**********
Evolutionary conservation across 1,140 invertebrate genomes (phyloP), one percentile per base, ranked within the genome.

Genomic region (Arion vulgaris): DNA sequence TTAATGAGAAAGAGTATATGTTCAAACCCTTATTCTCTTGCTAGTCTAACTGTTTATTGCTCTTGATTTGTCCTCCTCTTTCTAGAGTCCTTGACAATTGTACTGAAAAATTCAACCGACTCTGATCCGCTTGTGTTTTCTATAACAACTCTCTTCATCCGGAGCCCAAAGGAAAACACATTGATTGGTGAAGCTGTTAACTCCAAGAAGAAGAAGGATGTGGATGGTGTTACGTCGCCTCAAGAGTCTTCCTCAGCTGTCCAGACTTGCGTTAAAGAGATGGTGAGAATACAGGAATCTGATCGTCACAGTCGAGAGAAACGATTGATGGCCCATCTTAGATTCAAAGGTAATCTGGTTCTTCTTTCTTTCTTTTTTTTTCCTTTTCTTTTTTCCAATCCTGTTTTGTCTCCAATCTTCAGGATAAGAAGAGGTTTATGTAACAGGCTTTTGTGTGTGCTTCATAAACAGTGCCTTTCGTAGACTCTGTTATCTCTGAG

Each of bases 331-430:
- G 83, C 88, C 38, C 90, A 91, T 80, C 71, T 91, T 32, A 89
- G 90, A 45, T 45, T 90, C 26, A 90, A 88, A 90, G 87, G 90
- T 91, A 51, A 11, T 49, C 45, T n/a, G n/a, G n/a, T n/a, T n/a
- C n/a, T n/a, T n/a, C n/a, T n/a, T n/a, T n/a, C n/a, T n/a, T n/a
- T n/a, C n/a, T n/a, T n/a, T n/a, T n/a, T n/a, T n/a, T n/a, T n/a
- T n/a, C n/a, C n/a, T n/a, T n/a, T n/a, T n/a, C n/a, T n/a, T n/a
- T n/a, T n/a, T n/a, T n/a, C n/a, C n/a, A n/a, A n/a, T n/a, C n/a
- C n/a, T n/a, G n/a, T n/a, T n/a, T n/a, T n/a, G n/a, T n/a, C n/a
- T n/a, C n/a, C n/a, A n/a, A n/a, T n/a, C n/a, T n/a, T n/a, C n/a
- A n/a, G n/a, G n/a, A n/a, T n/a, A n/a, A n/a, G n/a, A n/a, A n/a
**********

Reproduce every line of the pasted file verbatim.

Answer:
Evolutionary conservation across 1,140 invertebrate genomes (phyloP), one percentile per base, ranked within the genome.

Genomic region (Arion vulgaris): DNA sequence TTAATGAGAAAGAGTATATGTTCAAACCCTTATTCTCTTGCTAGTCTAACTGTTTATTGCTCTTGATTTGTCCTCCTCTTTCTAGAGTCCTTGACAATTGTACTGAAAAATTCAACCGACTCTGATCCGCTTGTGTTTTCTATAACAACTCTCTTCATCCGGAGCCCAAAGGAAAACACATTGATTGGTGAAGCTGTTAACTCCAAGAAGAAGAAGGATGTGGATGGTGTTACGTCGCCTCAAGAGTCTTCCTCAGCTGTCCAGACTTGCGTTAAAGAGATGGTGAGAATACAGGAATCTGATCGTCACAGTCGAGAGAAACGATTGATGGCCCATCTTAGATTCAAAGGTAATCTGGTTCTTCTTTCTTTCTTTTTTTTTCCTTTTCTTTTTTCCAATCCTGTTTTGTCTCCAATCTTCAGGATAAGAAGAGGTTTATGTAACAGGCTTTTGTGTGTGCTTCATAAACAGTGCCTTTCGTAGACTCTGTTATCTCTGAG

Each of bases 331-430:
- G 83, C 88, C 38, C 90, A 91, T 80, C 71, T 91, T 32, A 89
- G 90, A 45, T 45, T 90, C 26, A 90, A 88, A 90, G 87, G 90
- T 91, A 51, A 11, T 49, C 45, T n/a, G n/a, G n/a, T n/a, T n/a
- C n/a, T n/a, T n/a, C n/a, T n/a, T n/a, T n/a, C n/a, T n/a, T n/a
- T n/a, C n/a, T n/a, T n/a, T n/a, T n/a, T n/a, T n/a, T n/a, T n/a
- T n/a, C n/a, C n/a, T n/a, T n/a, T n/a, T n/a, C n/a, T n/a, T n/a
- T n/a, T n/a, T n/a, T n/a, C n/a, C n/a, A n/a, A n/a, T n/a, C n/a
- C n/a, T n/a, G n/a, T n/a, T n/a, T n/a, T n/a, G n/a, T n/a, C n/a
- T n/a, C n/a, C n/a, A n/a, A n/a, T n/a, C n/a, T n/a, T n/a, C n/a
- A n/a, G n/a, G n/a, A n/a, T n/a, A n/a, A n/a, G n/a, A n/a, A n/a